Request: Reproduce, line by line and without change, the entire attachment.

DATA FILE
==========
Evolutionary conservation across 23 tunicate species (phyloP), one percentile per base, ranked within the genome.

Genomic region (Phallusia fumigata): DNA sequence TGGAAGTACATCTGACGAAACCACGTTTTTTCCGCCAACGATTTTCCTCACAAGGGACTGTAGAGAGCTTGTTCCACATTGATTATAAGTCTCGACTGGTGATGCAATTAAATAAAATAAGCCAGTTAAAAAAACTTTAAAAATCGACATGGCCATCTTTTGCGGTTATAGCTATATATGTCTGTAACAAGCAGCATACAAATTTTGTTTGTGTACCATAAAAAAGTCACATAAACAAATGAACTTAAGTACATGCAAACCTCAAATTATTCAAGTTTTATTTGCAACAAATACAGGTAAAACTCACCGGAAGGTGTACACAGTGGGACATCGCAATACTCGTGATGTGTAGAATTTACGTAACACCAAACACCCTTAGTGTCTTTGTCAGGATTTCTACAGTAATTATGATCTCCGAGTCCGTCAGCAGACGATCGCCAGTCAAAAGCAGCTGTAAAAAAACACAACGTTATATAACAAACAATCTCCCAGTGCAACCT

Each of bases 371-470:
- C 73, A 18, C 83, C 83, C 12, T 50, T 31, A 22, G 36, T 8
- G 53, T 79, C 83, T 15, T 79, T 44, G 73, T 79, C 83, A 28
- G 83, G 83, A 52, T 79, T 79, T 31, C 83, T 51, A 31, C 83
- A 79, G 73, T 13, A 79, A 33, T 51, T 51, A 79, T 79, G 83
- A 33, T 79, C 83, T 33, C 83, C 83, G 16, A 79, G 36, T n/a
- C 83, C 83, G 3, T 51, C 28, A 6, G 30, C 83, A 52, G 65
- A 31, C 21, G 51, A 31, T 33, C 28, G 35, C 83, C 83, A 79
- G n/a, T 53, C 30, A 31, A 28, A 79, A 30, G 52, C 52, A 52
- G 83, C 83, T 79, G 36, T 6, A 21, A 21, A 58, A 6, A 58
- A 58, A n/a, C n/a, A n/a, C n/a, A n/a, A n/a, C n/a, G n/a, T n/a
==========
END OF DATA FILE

Evolutionary conservation across 23 tunicate species (phyloP), one percentile per base, ranked within the genome.

Genomic region (Phallusia fumigata): DNA sequence TGGAAGTACATCTGACGAAACCACGTTTTTTCCGCCAACGATTTTCCTCACAAGGGACTGTAGAGAGCTTGTTCCACATTGATTATAAGTCTCGACTGGTGATGCAATTAAATAAAATAAGCCAGTTAAAAAAACTTTAAAAATCGACATGGCCATCTTTTGCGGTTATAGCTATATATGTCTGTAACAAGCAGCATACAAATTTTGTTTGTGTACCATAAAAAAGTCACATAAACAAATGAACTTAAGTACATGCAAACCTCAAATTATTCAAGTTTTATTTGCAACAAATACAGGTAAAACTCACCGGAAGGTGTACACAGTGGGACATCGCAATACTCGTGATGTGTAGAATTTACGTAACACCAAACACCCTTAGTGTCTTTGTCAGGATTTCTACAGTAATTATGATCTCCGAGTCCGTCAGCAGACGATCGCCAGTCAAAAGCAGCTGTAAAAAAACACAACGTTATATAACAAACAATCTCCCAGTGCAACCT

Each of bases 371-470:
- C 73, A 18, C 83, C 83, C 12, T 50, T 31, A 22, G 36, T 8
- G 53, T 79, C 83, T 15, T 79, T 44, G 73, T 79, C 83, A 28
- G 83, G 83, A 52, T 79, T 79, T 31, C 83, T 51, A 31, C 83
- A 79, G 73, T 13, A 79, A 33, T 51, T 51, A 79, T 79, G 83
- A 33, T 79, C 83, T 33, C 83, C 83, G 16, A 79, G 36, T n/a
- C 83, C 83, G 3, T 51, C 28, A 6, G 30, C 83, A 52, G 65
- A 31, C 21, G 51, A 31, T 33, C 28, G 35, C 83, C 83, A 79
- G n/a, T 53, C 30, A 31, A 28, A 79, A 30, G 52, C 52, A 52
- G 83, C 83, T 79, G 36, T 6, A 21, A 21, A 58, A 6, A 58
- A 58, A n/a, C n/a, A n/a, C n/a, A n/a, A n/a, C n/a, G n/a, T n/a